I mean, it’s ridiculous, but you get caught up in the moment, I suppose, and you do things, which is, in part, what GOOD addresses. And, why I think it works so well and why I wanted to do the movie, because, unlike almost all movies that are made about that period--most of them are about the early ’40s, but this is about the ’30s, going into 1941-2--they’re always told, somewhat, in the same way in that they’re told with the benefit of hindsight. There’s a little comfortable barrier there, a little sort of transparent curtain that allows you as an audience to sit back, gives you a comfort zone, where you can say, “Yeah, those Germans, they’re crazy, man…those crazy Germans” or, “I’m not like that. That couldn’t happen now.” There’s always that comfort area, and that doesn’t exist in this movie.
I mean, this movie is not told with any kind of ideological intent. It’s just a story about people, making little decisions and not-so-little decisions on a daily basis, just regular people with families. And, all of a sudden, things change. And, things have changed very quickly, for example, in the United States and other places in the past five, six, seven, and eight years. And, you sit now as an American voter, as a citizen, or as a politician, I suppose, and you go, “Wow, had I known things would degenerate that quickly in terms of the judicial system, environment, our reputation abroad, our foreign policy, the economy, would I not have paid a little more attention and not made compromises on this, that, and the other?”
It happens in relationships, too. There’s many relationships in the story GOOD, but one of the main ones between the two friends, that played by Jason Isaacs and my character. I’m a professor of literature, he’s a psychoanalyst. We met in 1917-18 in the First World War. We’ve been friends ever since. He’s Jewish, I’m not, but that has never been an issue with us. All of a sudden, it’s made into an issue by the current government in the ’30s, but we’re, like, ‘Yeah, whatever. They’re ridiculous.’ My character even says at one point--it’s ’33, ’34--he goes, “Hitler’s a joke. He’ll never last.” It’s like saying, “Well, look at Bush. He’s not going to elected again.”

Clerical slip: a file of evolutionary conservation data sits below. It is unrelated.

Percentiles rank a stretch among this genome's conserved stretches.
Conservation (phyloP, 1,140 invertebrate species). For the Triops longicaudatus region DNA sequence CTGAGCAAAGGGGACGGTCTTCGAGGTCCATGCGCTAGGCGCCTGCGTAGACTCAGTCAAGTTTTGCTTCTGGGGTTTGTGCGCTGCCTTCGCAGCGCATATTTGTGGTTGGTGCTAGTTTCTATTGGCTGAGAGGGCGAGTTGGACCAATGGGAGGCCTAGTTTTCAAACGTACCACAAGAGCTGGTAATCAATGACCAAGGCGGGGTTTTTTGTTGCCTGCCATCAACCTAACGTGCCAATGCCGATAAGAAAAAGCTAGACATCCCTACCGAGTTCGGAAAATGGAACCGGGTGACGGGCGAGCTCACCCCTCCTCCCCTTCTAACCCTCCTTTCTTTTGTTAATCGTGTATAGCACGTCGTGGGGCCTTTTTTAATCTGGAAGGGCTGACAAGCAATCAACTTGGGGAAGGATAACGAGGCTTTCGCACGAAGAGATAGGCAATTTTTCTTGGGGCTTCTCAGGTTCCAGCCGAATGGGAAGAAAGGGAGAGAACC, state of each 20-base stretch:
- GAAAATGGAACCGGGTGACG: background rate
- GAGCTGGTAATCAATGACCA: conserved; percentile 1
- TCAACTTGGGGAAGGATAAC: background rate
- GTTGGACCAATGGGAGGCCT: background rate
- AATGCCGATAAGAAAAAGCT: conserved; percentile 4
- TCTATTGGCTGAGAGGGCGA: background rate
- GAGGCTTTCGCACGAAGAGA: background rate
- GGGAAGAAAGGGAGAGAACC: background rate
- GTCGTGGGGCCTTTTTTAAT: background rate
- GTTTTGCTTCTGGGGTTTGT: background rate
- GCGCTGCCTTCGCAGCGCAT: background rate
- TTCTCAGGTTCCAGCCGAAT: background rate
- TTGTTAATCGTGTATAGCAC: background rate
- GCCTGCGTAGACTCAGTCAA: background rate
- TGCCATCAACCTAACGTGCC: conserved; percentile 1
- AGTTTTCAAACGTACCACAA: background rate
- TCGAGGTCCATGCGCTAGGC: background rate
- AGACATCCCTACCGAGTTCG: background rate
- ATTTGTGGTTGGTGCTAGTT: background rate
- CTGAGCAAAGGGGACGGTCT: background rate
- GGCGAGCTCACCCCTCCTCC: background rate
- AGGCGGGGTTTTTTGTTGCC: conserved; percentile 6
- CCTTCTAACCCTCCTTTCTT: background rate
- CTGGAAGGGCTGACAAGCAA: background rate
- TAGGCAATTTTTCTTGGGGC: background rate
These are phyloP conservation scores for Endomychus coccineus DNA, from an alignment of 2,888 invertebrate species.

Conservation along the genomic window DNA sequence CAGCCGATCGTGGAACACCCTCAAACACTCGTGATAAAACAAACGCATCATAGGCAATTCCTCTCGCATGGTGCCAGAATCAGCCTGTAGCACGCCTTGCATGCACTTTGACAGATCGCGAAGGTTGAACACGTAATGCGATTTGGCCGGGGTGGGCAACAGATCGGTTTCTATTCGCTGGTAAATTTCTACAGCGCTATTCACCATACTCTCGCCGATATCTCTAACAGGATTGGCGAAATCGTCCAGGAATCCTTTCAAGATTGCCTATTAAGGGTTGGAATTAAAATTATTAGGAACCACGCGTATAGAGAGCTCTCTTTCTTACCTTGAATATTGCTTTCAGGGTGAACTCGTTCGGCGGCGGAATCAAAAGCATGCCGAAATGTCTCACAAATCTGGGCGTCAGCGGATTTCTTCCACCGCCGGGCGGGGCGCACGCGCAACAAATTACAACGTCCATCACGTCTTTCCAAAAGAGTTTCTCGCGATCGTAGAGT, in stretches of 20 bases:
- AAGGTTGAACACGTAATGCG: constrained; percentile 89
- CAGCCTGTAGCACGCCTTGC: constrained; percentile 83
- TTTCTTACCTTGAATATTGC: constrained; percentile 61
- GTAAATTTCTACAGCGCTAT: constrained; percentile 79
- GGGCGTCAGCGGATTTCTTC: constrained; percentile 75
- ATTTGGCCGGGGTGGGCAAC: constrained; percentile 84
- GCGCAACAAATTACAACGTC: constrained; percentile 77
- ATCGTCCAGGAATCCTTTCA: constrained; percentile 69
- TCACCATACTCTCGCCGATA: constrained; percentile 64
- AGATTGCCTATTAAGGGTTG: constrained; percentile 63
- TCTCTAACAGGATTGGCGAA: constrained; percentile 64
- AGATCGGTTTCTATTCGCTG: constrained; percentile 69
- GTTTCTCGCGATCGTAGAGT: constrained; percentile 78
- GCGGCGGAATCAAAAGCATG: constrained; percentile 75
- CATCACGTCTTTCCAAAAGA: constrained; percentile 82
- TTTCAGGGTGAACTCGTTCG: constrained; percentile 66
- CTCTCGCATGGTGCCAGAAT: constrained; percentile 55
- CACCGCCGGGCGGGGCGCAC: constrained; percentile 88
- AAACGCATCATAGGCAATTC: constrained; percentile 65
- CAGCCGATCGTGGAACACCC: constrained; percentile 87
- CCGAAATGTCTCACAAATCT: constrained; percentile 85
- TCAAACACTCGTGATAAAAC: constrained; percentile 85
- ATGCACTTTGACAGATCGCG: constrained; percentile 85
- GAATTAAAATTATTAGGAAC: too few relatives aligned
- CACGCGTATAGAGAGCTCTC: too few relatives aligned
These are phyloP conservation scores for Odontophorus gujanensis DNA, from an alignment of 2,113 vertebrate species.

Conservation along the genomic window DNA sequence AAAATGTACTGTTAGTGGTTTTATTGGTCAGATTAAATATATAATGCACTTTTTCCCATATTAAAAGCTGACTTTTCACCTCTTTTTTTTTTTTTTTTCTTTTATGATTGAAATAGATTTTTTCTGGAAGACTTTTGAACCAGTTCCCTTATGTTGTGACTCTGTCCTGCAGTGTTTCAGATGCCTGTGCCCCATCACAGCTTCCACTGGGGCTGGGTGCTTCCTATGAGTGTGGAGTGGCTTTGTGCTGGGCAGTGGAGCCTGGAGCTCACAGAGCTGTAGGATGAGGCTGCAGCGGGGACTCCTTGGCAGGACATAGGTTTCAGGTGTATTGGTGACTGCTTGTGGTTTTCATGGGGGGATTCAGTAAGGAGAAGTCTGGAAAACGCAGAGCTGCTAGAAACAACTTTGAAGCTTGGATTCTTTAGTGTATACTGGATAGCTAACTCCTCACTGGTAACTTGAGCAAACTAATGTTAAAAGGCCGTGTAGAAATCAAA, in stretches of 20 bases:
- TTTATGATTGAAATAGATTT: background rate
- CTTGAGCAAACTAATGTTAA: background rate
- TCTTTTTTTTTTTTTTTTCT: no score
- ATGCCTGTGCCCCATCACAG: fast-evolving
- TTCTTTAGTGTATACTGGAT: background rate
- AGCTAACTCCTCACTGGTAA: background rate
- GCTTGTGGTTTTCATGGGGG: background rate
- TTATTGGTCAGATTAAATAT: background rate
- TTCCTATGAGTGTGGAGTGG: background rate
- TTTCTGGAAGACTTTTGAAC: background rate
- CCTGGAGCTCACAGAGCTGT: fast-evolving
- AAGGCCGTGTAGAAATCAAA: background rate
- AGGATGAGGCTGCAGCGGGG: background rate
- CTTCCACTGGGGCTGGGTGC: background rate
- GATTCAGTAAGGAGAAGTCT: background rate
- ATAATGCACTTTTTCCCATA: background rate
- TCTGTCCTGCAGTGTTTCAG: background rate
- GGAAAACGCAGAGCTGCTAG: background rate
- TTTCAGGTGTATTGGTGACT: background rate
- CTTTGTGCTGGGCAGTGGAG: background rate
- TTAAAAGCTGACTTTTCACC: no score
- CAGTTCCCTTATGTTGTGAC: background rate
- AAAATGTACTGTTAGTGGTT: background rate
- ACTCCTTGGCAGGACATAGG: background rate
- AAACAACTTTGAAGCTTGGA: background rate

And, then, things happen, and people get caught up in it, and they forget themselves to some degree. Like the reviewer of THE TWO TOWERS…I’m sure if he reads that review now, if he’s got any kind of conscience or thoughtfulness about him, which I’m sure he does, he has to look at that and go, ‘Wow, I really got caught up in something there. What was I doing?’ He wasn’t really referring to the benefits of the movie or the pros and cons of the movie. He wasn’t even dealing with that. He was just jumping on some crazy bandwagon. You have to be careful.
Capone: The film GOOD, I think, is one of the most convincing films I’ve seen about the way ordinary people are caught up in something larger than themselves.
VM: That’s its strength. I think that’s one of the reasons why, as specific as it is, which it is--it’s very beautifully designed and photographed and the settings--it’s very accurate in terms of a period movie. But, it’s really, in some sense, you could say it’s not really about Germans or Germany or even the ’30s. It’s, like you say, it’s about people making these decisions and these compromises…and ordinary people, and kind of ending up where they didn’t expect to.
Capone: Yeah. I did find it interesting that the character you play in the movie spends a lot of time denying his own history, in a way. When people say, “You were a war hero,” he goes, “Well, I didn’t really see much action.” And, then, regarding the novel he has written, he makes sure to say it’s just fiction--not any kind of guidelines or blueprint, but they turn it into one.
VM: Well, there’s a combination of modesty and also not wanting to take responsibility.
Capone: That’s what I mean. I don’t want to call him ‘spineless’, but he retreats from his own history.